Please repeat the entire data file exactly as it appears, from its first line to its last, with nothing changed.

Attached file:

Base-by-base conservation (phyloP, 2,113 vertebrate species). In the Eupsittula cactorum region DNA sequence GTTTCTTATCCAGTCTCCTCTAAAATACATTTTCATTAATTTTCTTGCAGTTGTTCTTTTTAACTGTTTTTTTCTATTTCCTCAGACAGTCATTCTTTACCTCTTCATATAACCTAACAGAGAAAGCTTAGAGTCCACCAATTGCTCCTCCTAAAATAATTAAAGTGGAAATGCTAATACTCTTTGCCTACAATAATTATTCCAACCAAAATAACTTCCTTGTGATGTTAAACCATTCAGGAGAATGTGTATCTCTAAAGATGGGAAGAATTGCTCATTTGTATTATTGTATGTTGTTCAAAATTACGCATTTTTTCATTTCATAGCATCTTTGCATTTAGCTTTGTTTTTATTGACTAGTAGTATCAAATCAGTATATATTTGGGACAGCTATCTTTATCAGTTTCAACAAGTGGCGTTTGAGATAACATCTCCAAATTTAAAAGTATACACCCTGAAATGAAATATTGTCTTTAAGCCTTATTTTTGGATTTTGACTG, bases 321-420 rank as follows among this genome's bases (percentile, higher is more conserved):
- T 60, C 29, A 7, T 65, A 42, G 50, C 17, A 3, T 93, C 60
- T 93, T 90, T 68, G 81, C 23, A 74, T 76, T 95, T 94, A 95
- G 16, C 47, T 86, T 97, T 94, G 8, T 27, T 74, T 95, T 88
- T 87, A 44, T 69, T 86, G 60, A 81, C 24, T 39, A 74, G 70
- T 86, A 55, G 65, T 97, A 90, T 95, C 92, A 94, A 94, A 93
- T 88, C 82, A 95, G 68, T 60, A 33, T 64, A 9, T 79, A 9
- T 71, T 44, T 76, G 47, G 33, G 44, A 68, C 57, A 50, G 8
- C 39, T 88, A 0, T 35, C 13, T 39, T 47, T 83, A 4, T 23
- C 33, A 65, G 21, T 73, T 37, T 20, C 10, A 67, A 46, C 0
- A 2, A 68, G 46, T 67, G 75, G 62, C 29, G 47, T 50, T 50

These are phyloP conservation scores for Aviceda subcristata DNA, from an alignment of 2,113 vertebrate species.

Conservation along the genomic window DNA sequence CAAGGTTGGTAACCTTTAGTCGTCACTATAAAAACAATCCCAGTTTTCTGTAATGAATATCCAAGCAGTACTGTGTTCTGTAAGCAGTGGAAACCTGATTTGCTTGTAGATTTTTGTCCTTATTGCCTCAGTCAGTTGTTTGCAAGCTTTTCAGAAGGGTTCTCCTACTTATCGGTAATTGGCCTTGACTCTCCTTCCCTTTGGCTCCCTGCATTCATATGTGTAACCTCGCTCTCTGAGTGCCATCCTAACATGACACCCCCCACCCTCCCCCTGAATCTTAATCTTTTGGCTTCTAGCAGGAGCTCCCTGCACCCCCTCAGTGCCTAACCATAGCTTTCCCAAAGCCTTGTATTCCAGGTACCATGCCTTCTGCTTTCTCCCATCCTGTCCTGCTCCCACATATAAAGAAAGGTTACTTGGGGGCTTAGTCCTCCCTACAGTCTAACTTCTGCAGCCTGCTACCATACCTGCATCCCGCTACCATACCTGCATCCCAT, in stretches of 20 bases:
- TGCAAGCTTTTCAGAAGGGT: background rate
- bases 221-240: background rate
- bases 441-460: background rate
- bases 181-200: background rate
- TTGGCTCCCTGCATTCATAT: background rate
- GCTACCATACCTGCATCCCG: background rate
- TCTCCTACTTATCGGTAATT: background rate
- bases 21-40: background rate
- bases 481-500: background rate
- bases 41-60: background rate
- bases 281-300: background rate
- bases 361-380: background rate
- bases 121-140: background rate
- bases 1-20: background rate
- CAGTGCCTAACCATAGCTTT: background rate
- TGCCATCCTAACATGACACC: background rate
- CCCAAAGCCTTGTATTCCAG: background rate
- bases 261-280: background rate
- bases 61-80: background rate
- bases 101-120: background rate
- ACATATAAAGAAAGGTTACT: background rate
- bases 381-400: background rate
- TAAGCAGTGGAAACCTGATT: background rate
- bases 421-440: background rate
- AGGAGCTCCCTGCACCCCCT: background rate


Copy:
Base-by-base conservation (phyloP, 2,113 vertebrate species). In the Eupsittula cactorum region DNA sequence GTTTCTTATCCAGTCTCCTCTAAAATACATTTTCATTAATTTTCTTGCAGTTGTTCTTTTTAACTGTTTTTTTCTATTTCCTCAGACAGTCATTCTTTACCTCTTCATATAACCTAACAGAGAAAGCTTAGAGTCCACCAATTGCTCCTCCTAAAATAATTAAAGTGGAAATGCTAATACTCTTTGCCTACAATAATTATTCCAACCAAAATAACTTCCTTGTGATGTTAAACCATTCAGGAGAATGTGTATCTCTAAAGATGGGAAGAATTGCTCATTTGTATTATTGTATGTTGTTCAAAATTACGCATTTTTTCATTTCATAGCATCTTTGCATTTAGCTTTGTTTTTATTGACTAGTAGTATCAAATCAGTATATATTTGGGACAGCTATCTTTATCAGTTTCAACAAGTGGCGTTTGAGATAACATCTCCAAATTTAAAAGTATACACCCTGAAATGAAATATTGTCTTTAAGCCTTATTTTTGGATTTTGACTG, bases 321-420 rank as follows among this genome's bases (percentile, higher is more conserved):
- T 60, C 29, A 7, T 65, A 42, G 50, C 17, A 3, T 93, C 60
- T 93, T 90, T 68, G 81, C 23, A 74, T 76, T 95, T 94, A 95
- G 16, C 47, T 86, T 97, T 94, G 8, T 27, T 74, T 95, T 88
- T 87, A 44, T 69, T 86, G 60, A 81, C 24, T 39, A 74, G 70
- T 86, A 55, G 65, T 97, A 90, T 95, C 92, A 94, A 94, A 93
- T 88, C 82, A 95, G 68, T 60, A 33, T 64, A 9, T 79, A 9
- T 71, T 44, T 76, G 47, G 33, G 44, A 68, C 57, A 50, G 8
- C 39, T 88, A 0, T 35, C 13, T 39, T 47, T 83, A 4, T 23
- C 33, A 65, G 21, T 73, T 37, T 20, C 10, A 67, A 46, C 0
- A 2, A 68, G 46, T 67, G 75, G 62, C 29, G 47, T 50, T 50

These are phyloP conservation scores for Aviceda subcristata DNA, from an alignment of 2,113 vertebrate species.

Conservation along the genomic window DNA sequence CAAGGTTGGTAACCTTTAGTCGTCACTATAAAAACAATCCCAGTTTTCTGTAATGAATATCCAAGCAGTACTGTGTTCTGTAAGCAGTGGAAACCTGATTTGCTTGTAGATTTTTGTCCTTATTGCCTCAGTCAGTTGTTTGCAAGCTTTTCAGAAGGGTTCTCCTACTTATCGGTAATTGGCCTTGACTCTCCTTCCCTTTGGCTCCCTGCATTCATATGTGTAACCTCGCTCTCTGAGTGCCATCCTAACATGACACCCCCCACCCTCCCCCTGAATCTTAATCTTTTGGCTTCTAGCAGGAGCTCCCTGCACCCCCTCAGTGCCTAACCATAGCTTTCCCAAAGCCTTGTATTCCAGGTACCATGCCTTCTGCTTTCTCCCATCCTGTCCTGCTCCCACATATAAAGAAAGGTTACTTGGGGGCTTAGTCCTCCCTACAGTCTAACTTCTGCAGCCTGCTACCATACCTGCATCCCGCTACCATACCTGCATCCCAT, in stretches of 20 bases:
- TGCAAGCTTTTCAGAAGGGT: background rate
- bases 221-240: background rate
- bases 441-460: background rate
- bases 181-200: background rate
- TTGGCTCCCTGCATTCATAT: background rate
- GCTACCATACCTGCATCCCG: background rate
- TCTCCTACTTATCGGTAATT: background rate
- bases 21-40: background rate
- bases 481-500: background rate
- bases 41-60: background rate
- bases 281-300: background rate
- bases 361-380: background rate
- bases 121-140: background rate
- bases 1-20: background rate
- CAGTGCCTAACCATAGCTTT: background rate
- TGCCATCCTAACATGACACC: background rate
- CCCAAAGCCTTGTATTCCAG: background rate
- bases 261-280: background rate
- bases 61-80: background rate
- bases 101-120: background rate
- ACATATAAAGAAAGGTTACT: background rate
- bases 381-400: background rate
- TAAGCAGTGGAAACCTGATT: background rate
- bases 421-440: background rate
- AGGAGCTCCCTGCACCCCCT: background rate